Rationale: Effective written communication, in English, is an essential professional and academic capability.
Examples:
  • Construct and communicate complex academic and professional perspectives in writing, and in a time-constrained environment, using appropriate formatting and referencing when required.
  • Produce accurate, concise, and clear written documentation which meets professional, academic, and, if appropriate, legal, and ethical requirements.
  • Read, understand, and apply precise and appropriate language to communicate technical and academic information in a time-constrained environment.
  • Ability to communicate using discipline-specific characters, symbols, vocabulary, and language.

Visual

Inherent requirement: Sufficient visual acuity to meet professional and academic performance requirements.
Rationale: Aspects of the teaching, learning, and working environment are delivered by visual means, and the ability to learn from, or respond to, these inputs is required to provide safe and effective professional and academic performance.
Examples:
  • Ability to process, and respond to the visual information required to provide safe professional and academic environments.
  • Ability to follow visual instructions and respond to visual signals when using ICTs.

Auditory

Inherent requirement: Ability to interact with auditory inputs sufficiently to meet professional and academic performance requirements.
Rationale: Aspects of the teaching, learning, and working environments are delivered by auditory means, and the ability to learn from, or respond to these inputs is required to uphold safety and for effective professional and academic performance.
Examples:
  • Actively listen, and contribute to, to professional and academic discussions.
  • Respond to verbalised instructions in a timely manner.
  • Capacity to acquire auditory information accurately and effectively in professional and academic settings.

Gross motor ability

Inherent requirement: Sufficient gross motor skills necessary to ensure the safety and wellbeing of others, and to function effectively in professional and academic settings.
Rationale: A wide range of gross-motor skills is required to complete various discipline-based tasks, and is necessary for safe and effective performance.
Examples:
  • Apply gross motor skills to perform tasks effectively and safely in professional and academic settings.
  • Set up safe IT environments with resources and equipment.
  • Complete tasks within constrained timeframes.

Fine motor ability

Inherent requirement: Sufficient manual dexterity and fine motor skills necessary to meet professional and academic performance needs.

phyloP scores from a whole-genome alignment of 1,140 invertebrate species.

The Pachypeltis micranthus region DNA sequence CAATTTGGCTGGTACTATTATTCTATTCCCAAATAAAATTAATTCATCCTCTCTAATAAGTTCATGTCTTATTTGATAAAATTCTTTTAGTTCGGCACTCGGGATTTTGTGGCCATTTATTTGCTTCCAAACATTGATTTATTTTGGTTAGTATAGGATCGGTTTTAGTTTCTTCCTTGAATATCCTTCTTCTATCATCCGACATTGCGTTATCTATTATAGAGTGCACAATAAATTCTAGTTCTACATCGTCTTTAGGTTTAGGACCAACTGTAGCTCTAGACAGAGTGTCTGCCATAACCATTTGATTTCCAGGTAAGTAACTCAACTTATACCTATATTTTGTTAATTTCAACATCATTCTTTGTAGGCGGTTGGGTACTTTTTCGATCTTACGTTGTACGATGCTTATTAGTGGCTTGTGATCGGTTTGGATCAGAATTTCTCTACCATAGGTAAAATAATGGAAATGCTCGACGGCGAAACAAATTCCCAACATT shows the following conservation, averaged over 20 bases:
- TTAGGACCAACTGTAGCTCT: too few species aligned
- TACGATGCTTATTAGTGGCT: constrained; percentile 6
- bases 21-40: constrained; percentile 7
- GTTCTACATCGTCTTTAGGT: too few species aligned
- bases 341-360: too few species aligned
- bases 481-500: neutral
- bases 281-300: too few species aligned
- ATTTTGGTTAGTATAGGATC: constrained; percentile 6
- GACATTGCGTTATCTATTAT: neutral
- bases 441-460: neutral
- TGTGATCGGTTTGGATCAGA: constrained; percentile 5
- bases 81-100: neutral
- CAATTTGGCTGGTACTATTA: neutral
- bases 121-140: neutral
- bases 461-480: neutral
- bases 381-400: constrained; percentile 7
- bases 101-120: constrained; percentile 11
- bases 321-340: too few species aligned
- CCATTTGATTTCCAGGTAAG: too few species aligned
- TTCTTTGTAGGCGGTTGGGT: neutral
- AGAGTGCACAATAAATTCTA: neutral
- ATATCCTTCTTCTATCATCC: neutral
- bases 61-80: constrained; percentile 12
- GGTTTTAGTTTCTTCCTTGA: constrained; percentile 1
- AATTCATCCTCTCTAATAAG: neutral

Rationale: A wide range of fine-motor skills is required to complete various discipline-based tasks, and is necessary for safe and effective performance.
Examples:
  • Apply fine motor skills to perform tasks effectively and safely in professional and academic settings.
  • Ability to operate discipline-specific software and complete tasks within constrained timeframes.
Inherent requirement: Sustained physical, cognitive, and psychosocial performance sufficient for safe and complete performance in a time-constrained environment.
Rationale: Sufficient physical and mental endurance is an essential requirement needed to perform multiple tasks in varying periods of time to provide safe and effective practice.
Examples:
  • Ability to sustain study performance to sufficiently engage with the learning workload for a 13-week and/or intensive study period, and for the degree, within a timeframe.
  • Capacity to maintain consistency and quality of professional and academic performance, and complete all required tasks throughout a designated period of time.
  • Ability to perform multiple tasks and provide professional services to clients, including IT services.
Inherent requirement: Demonstrate behaviour that adapts to diverse and changing situations in professional and academic environments.
Rationale: Behavioural adaptability is required to work individually and in teams in changing and unpredictable environments. Students may be exposed to highly complex situations and are required to have behavioural adaptability to manage these events objectively and professionally.
Examples:
  • Adjust ways of working within teams of varied personal and professional backgrounds and opinions to facilitate effective decision-making.
  • Ability to manage your own emotions and behaviour effectively when dealing with multiple and/or changing demands in a range of settings.
  • Maintain respectful communication practices in times of increased stressors or workloads, and be receptive and respond appropriately to constructive feedback.
  • Adjust to changing circumstances in a way that allows self-care while maintaining the high level of professionalism required by the Australian Computer Society (ACS).
  • Ability to function and adapt effectively and sensitively in complex and time-sensitive situations.